I had gone to the kitchen to make a cup of tea.  I made tea for myself several times a day since it was very cold while we were their, and I happen to love tea.  It's comfort food for me.  There was a cute little wire tea cup holder in our apartment with about four tea cups hung from it, and I had used those cups so often.  So while I'm making my tea, fretting about Leza's hair and planning to make a trip to the open market, you can imagine my surprise when I turned around and saw it.  I know it had not been there previously.  I would have seen it after all, the wire tea cup holder only held one tea cup at present because the rest were either in use or needing washed.  So how could it have gotten there?  Who could have put it there.  I asked Jode but he had no clue.  So I wept, silent tears, but tears of immense thankfulness, for my God who knows my heart, even the smallest detail.  It was small, very small, perfect for a little girls thin hair.  A perfect white rubber band which made this Mommy's heart sing.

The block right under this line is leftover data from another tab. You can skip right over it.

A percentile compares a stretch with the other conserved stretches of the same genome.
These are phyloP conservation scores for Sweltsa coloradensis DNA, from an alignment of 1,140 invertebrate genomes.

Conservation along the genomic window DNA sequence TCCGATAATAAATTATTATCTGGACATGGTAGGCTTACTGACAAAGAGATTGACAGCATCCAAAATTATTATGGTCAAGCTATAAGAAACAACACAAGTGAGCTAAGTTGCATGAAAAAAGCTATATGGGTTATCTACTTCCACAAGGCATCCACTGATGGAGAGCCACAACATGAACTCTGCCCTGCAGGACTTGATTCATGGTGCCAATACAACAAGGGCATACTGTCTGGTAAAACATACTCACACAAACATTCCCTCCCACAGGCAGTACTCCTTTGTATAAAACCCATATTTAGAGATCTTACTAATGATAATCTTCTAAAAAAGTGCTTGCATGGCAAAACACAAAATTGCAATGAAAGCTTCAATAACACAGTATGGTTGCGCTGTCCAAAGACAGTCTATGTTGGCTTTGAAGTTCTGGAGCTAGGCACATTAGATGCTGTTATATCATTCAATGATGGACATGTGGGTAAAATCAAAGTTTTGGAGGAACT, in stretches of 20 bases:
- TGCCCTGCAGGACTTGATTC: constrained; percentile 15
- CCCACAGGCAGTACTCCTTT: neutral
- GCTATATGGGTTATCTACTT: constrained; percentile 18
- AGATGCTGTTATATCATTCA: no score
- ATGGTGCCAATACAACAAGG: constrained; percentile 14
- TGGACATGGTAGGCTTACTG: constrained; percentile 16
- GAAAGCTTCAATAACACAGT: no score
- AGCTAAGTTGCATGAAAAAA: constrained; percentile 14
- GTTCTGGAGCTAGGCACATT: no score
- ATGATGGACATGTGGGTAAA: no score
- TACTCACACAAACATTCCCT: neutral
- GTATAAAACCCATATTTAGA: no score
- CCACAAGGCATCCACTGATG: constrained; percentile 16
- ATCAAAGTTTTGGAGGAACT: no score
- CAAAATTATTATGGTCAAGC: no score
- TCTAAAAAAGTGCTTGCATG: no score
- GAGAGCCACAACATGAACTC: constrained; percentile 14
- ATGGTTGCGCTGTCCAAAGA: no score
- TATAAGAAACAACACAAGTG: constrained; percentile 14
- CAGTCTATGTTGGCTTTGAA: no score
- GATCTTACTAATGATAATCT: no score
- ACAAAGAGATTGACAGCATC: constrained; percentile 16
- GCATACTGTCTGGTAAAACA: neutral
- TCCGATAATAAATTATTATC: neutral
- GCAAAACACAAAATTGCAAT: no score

God has a way of saying "I'm here, and I'm working on your behalf down to the smallest detail."  I'm so thankful that He is.  When I'm discouraged about the big picture, I remember that He cares enough about me to make sure I had a small white rubber band.  God is in the details, even those that matter to only me. 
 


Sunday, March 2, 2014

We're Home and All's Well

Hi All,
 
I know it's been a long time since I posted, so I wanted to update you.  I'm sure you can understand that we've been just a bit busy. I'll start with the kids. 
 
All six of them are doing well.  We had a bit of regression in Ian upon our return but that was to be expected.  He was the baby and now there are three more who are "younger" than him developmentally if not chronologically.  He's doing better now that we've been home two months!